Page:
AUA 2018: Can Free PSA Be Used as a Biomarker in Biochemical Recurrence after Surgery to Predict Castration Resistant Prostate Cancer?

San Francisco, CA ( Most serum PSA is complexed to proteases, but 5%-45% of PSA exists as enzymatically inactive free PSA (fPSA). PSA produced from prostate cancer (PC) cells escape proteolytic processing, resulting in a greater fraction of complexed PSA and a lower %fPSA. This resulted in fPSA/total PSA ratio (fpsa ratio) being used as an adjunct marker to improve PSA accuracy in screening.

AUA 2018: Active Surveillance of Prostate Cancer in African Americans during the MRI Era

San Francisco, CA ( Active surveillance has received relatively widespread uptake. However, uptake has been slower in the United States than in many other Western countries. One of the reasons for this may relate to the fear of undiagnosed aggressive disease. As African American men are more likely to have adverse pathologic findings at the time of radical prostatectomy and increased rates of biochemical recurrence after RP, urologists may be wary of the risk of aggressive disease in these men. Such concern may however expose these men to a greater risk of over treatment. In a podium presentation at the American Urologic Association Annual Meeting, Dr. Bloom and colleagues examined the role the AS in African-American men undergoing MRI-fusion biopsy. 

AUA 2018: Risk of Men with Intermediate Risk Prostate Cancer Going On To Definitive Treatment During Active Surveillance: Does a High PSA Predict a Worse Outcome?

San Francisco, CA ( Prostate specific antigen (PSA) level is an integral part of prostate cancer risk stratification. However, for patients with otherwise low risk disease characteristics (grade and stage), an elevated PSA (>10 ng/mL) may classify patients at intermediate risk. Whether such rises in PSA portend a worse prognosis is unclear. In a podium presentation at the American Urologic Association Annual Meeting, Dr. Burns and colleagues assess the time to definitive therapy for patients with intermediate risk prostate cancer (defined on the basis of PSA alone), low risk prostate cancer and favourable intermediate risk disease. 

AUA 2018: Comparative Genomic Analysis of African American and Non-African American Prostate Cancers: A Report from the Decipher GRID Collaborative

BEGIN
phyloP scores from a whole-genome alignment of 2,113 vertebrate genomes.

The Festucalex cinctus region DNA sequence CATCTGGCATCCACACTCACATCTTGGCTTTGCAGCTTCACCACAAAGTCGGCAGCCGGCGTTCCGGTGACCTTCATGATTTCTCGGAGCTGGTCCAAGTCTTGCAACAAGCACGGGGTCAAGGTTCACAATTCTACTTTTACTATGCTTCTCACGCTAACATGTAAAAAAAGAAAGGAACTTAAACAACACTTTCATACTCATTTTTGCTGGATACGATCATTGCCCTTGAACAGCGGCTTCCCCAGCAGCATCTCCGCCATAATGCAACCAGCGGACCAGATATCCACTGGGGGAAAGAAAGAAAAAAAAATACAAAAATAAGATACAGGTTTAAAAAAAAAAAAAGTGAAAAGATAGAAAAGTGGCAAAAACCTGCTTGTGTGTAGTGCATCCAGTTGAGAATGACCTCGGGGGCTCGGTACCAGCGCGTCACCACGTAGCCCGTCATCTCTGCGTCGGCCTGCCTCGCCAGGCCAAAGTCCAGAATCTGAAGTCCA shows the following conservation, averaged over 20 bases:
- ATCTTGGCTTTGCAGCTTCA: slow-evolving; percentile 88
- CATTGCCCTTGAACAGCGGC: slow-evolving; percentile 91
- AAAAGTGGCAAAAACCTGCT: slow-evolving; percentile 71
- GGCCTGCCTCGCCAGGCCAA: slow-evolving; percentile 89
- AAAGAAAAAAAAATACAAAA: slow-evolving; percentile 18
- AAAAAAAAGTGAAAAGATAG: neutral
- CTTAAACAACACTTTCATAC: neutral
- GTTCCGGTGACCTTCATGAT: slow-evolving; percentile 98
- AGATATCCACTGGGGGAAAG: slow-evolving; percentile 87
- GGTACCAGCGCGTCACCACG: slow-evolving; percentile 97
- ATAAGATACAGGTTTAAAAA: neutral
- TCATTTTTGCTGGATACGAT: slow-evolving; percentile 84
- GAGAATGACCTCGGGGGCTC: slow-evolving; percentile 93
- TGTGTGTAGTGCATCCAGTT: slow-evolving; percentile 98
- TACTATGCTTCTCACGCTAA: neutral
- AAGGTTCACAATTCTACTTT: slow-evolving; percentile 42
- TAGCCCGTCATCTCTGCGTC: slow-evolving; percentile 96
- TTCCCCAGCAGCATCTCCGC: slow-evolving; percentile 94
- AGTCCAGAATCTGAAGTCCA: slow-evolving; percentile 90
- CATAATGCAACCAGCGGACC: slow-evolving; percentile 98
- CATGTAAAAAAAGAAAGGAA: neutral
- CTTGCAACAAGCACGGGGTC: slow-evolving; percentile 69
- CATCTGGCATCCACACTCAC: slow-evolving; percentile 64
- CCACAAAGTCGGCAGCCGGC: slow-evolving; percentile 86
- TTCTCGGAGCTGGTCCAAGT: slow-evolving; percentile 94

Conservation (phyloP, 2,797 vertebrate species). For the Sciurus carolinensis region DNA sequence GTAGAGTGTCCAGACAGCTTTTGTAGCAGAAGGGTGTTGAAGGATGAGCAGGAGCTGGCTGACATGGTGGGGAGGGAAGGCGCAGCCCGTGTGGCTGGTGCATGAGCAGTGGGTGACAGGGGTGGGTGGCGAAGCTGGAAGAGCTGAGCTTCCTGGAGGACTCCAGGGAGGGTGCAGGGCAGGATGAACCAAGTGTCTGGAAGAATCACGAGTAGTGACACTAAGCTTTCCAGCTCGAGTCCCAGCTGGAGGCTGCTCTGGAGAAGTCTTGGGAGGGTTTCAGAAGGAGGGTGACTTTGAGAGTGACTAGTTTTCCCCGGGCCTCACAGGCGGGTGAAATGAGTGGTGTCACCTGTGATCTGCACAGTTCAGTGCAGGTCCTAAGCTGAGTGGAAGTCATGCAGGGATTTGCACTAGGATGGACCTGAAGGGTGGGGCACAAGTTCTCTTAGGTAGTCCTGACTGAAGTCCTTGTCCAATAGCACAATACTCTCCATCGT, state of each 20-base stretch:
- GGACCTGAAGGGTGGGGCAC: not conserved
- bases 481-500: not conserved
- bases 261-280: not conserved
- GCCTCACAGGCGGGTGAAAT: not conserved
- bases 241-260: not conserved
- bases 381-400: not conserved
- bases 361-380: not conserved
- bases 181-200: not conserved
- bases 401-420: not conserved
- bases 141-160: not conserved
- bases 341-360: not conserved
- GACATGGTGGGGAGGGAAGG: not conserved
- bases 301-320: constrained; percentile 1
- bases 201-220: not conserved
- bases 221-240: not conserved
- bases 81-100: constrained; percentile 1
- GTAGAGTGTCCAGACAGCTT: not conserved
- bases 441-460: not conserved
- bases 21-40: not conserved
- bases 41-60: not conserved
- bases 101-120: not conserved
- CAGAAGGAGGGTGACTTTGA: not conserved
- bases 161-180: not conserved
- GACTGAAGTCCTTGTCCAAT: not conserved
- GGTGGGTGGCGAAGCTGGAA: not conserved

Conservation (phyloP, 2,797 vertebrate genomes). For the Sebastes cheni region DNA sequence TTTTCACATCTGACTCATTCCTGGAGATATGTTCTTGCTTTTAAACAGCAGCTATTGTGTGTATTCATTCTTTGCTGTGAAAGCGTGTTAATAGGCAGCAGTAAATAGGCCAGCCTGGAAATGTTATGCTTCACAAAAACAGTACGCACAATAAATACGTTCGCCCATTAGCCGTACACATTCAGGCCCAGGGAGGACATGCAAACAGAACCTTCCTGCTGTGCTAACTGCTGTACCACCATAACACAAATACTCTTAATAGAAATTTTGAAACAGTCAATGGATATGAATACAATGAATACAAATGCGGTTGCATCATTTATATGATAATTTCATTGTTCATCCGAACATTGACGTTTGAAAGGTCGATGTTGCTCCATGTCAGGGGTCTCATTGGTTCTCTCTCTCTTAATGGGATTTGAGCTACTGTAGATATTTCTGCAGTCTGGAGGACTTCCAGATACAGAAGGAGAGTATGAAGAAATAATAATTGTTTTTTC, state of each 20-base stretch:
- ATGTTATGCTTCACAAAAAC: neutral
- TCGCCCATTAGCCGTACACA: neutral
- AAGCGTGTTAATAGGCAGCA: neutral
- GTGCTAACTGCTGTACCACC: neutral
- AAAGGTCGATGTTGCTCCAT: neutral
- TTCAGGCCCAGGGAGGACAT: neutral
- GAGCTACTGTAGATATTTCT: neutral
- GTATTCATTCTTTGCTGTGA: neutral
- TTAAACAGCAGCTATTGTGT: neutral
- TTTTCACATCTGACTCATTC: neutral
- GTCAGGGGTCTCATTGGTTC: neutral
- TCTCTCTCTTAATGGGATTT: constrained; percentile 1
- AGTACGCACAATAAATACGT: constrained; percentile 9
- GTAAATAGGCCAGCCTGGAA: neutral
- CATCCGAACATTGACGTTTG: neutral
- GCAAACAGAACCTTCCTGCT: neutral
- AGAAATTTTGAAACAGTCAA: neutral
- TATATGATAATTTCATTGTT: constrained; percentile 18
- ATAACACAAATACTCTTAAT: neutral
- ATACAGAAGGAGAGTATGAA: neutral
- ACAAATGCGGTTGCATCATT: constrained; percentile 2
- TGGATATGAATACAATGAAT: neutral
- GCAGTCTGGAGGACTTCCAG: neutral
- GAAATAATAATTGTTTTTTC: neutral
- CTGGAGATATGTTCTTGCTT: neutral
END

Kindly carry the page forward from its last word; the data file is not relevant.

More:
San Francisco, CA ( Racial disparities in prostate cancer incidence and mortality are well known. In this study, the authors present initial results from the largest study of race and prostate cancer genomics. 

AUA 2018: Impact of Transient ADT with Leuprorelin 11.25 Mg on the Histological Progression of Indolent Prostate Cancer–Results of a Phase III Trial vs Active Surveillance

San Francisco, CA ( Olivier Cussenot, MD, and colleagues presented results of their phase III trial randomizing men with indolent prostate cancer to Leuprorelin 11.25 mg vs active surveillance. Indolent forms of prostate cancer, or low-risk prostate cancer, represent 50% of newly diagnosed disease. The optimal definition of low-risk prostate cancer and active surveillance candidates remains problematic due to the lack of relevant markers of low-risk prostate cancer aggressiveness and difficulties in assessing disease progression under surveillance. 

AUA 2018: Analysis of Methylated DNA Markers for Prediction of Cancer Progression after Radical Prostatectomy

San Francisco, CA ( Therapeutic decisions for prostate cancer (CAP) are often guided by Gleason grade, which is subjective and lacks precision. In discovery and early validation, the authors identified methylated DNA markers (MDMs) with prognostic association (AUA 2017). In this study, the authors assessed the value of novel MDMs in predicting recurrence using archival tissue from an independent group with > 12 years follow-up after radical prostatectomy (RP).

AUA 2018: Four-year Follow-up of a Phase-3 Prospective Randomized Trial of Vascular-Targeted Phototherapy Versus Active Surveillance for Low-Risk Prostate Cancer

San Francisco, CA ( Dr. Inderbir Gill and colleagues presented four-year follow-up results from a phase III trial assessing vascular-targeted phototherapy (VTP) vs active surveillance for men with low-risk prostate cancer. Because of the well-known side effect profile of radical treatment for localized prostate cancer, there is an ever-present desire to be able to treat men with minimally invasive techniques without compromising the opportunity for cure. Furthermore, active surveillance fails 50% of the time and within 5-10 years 70% of patients will have radical therapy, thus lending clinical equipoise for pursuing other minimally invasive modalities according to Dr. Gill. Partial gland ablation for prostate cancer is one such modality. While safety has been reasonably established, there is limited, if any, Level I evidence of efficacy.

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